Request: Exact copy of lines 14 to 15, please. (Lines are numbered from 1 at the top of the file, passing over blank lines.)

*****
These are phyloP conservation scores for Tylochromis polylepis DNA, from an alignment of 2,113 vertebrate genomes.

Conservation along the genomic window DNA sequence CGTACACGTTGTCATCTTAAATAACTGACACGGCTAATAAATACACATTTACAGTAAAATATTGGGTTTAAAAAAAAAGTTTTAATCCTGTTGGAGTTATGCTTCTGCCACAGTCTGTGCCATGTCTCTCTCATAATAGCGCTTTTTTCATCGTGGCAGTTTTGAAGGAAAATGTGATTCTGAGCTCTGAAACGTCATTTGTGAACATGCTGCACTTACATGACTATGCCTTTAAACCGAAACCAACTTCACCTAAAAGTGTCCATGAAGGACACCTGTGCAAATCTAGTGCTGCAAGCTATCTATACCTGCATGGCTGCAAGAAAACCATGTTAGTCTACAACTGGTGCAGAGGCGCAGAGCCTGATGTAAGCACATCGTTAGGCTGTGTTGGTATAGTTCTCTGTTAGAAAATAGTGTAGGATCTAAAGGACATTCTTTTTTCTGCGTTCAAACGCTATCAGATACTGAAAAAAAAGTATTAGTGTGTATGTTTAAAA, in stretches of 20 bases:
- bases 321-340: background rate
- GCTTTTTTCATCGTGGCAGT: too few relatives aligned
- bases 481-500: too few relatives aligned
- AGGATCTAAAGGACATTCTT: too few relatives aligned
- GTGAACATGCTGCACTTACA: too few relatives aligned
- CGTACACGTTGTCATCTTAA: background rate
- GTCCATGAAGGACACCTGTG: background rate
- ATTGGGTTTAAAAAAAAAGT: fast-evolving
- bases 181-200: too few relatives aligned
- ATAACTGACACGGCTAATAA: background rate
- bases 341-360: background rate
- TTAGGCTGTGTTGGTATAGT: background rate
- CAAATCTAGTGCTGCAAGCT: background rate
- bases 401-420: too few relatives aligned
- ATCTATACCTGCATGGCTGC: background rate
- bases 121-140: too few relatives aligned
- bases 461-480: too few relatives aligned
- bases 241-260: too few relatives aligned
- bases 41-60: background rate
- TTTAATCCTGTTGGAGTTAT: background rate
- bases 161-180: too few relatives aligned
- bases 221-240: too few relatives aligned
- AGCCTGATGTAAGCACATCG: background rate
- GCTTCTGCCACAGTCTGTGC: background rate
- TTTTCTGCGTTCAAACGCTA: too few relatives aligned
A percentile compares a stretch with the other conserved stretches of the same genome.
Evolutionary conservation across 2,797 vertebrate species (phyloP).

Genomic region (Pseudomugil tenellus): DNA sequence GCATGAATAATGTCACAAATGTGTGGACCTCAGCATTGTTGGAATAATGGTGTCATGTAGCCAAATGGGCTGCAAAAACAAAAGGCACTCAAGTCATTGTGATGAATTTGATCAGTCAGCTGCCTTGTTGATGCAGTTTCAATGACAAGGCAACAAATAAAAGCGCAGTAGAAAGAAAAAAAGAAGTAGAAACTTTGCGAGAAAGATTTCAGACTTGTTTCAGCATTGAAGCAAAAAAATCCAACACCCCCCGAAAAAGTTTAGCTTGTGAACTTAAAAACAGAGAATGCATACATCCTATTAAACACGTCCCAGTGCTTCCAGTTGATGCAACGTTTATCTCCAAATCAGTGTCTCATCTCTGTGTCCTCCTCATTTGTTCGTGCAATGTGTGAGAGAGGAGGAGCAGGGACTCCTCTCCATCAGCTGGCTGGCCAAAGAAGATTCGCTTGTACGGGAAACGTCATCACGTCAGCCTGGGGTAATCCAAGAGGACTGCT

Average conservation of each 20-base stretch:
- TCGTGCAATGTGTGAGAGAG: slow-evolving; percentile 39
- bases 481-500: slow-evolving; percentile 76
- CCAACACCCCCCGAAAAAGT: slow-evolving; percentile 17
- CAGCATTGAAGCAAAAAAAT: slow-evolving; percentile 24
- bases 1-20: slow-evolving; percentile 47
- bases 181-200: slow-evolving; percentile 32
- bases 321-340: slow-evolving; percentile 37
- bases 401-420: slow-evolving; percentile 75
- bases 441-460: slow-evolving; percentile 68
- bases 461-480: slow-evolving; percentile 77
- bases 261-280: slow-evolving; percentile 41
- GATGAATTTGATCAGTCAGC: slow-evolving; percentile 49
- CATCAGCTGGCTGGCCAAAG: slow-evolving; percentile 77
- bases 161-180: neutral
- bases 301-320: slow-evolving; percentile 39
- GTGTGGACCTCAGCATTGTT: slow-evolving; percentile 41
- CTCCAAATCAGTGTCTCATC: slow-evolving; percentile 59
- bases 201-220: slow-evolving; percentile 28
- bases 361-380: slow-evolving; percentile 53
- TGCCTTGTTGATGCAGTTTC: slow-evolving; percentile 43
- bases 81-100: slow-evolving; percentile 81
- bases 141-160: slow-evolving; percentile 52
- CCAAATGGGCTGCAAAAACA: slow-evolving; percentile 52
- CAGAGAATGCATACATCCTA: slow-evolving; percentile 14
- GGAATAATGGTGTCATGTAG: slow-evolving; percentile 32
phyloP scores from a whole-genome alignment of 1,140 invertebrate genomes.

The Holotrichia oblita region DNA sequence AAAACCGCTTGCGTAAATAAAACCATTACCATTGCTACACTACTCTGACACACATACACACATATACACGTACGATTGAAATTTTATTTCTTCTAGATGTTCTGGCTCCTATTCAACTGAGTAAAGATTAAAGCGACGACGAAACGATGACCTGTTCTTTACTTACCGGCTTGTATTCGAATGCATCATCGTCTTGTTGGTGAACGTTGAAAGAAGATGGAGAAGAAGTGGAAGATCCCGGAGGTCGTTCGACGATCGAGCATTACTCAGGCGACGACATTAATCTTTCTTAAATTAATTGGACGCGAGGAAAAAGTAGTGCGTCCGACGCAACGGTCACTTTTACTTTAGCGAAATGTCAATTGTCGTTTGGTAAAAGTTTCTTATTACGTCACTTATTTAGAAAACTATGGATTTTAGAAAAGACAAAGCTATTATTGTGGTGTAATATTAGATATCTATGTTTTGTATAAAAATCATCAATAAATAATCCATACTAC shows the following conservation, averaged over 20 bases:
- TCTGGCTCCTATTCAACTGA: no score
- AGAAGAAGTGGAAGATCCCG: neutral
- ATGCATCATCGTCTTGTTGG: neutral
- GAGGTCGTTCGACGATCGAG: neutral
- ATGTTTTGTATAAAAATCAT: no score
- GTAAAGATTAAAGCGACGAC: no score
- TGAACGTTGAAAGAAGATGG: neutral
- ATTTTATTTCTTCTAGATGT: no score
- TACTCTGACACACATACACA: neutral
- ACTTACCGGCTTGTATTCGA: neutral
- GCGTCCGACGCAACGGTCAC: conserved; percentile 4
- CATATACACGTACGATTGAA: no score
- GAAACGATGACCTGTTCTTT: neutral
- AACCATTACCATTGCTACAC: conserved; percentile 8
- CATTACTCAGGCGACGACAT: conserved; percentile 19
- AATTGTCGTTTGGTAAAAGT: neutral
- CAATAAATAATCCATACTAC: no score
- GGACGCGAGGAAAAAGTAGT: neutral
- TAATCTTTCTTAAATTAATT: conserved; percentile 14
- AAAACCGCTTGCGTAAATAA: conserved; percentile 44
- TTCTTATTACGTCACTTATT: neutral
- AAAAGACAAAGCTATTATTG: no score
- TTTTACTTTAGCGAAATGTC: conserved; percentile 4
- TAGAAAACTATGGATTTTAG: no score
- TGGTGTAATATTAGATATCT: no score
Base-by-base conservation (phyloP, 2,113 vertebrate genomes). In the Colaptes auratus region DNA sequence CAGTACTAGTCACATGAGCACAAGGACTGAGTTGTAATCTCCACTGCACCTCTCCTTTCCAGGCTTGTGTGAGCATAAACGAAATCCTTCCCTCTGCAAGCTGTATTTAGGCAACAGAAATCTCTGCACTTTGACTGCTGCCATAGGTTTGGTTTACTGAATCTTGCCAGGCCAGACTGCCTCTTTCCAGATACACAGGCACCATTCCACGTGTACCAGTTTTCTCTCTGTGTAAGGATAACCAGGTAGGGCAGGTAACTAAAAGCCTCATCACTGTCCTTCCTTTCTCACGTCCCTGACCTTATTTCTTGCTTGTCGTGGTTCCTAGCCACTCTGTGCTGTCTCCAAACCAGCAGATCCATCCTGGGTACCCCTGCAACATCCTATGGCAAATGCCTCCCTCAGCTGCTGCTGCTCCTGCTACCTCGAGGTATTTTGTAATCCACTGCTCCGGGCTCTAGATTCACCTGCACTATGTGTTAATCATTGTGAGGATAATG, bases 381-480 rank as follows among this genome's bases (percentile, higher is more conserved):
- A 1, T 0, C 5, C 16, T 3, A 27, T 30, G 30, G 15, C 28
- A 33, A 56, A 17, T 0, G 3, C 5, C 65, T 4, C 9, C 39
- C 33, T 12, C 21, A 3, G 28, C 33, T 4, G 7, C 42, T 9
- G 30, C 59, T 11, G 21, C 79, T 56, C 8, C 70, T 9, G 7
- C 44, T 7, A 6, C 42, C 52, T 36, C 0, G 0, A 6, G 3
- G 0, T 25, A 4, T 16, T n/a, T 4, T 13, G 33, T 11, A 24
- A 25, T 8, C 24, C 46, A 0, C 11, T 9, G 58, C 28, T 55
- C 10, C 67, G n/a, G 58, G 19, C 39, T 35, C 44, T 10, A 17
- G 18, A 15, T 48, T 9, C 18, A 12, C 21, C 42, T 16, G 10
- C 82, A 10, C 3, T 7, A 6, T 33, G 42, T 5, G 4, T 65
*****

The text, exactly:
- TTAGGCTGTGTTGGTATAGT: background rate
- CAAATCTAGTGCTGCAAGCT: background rate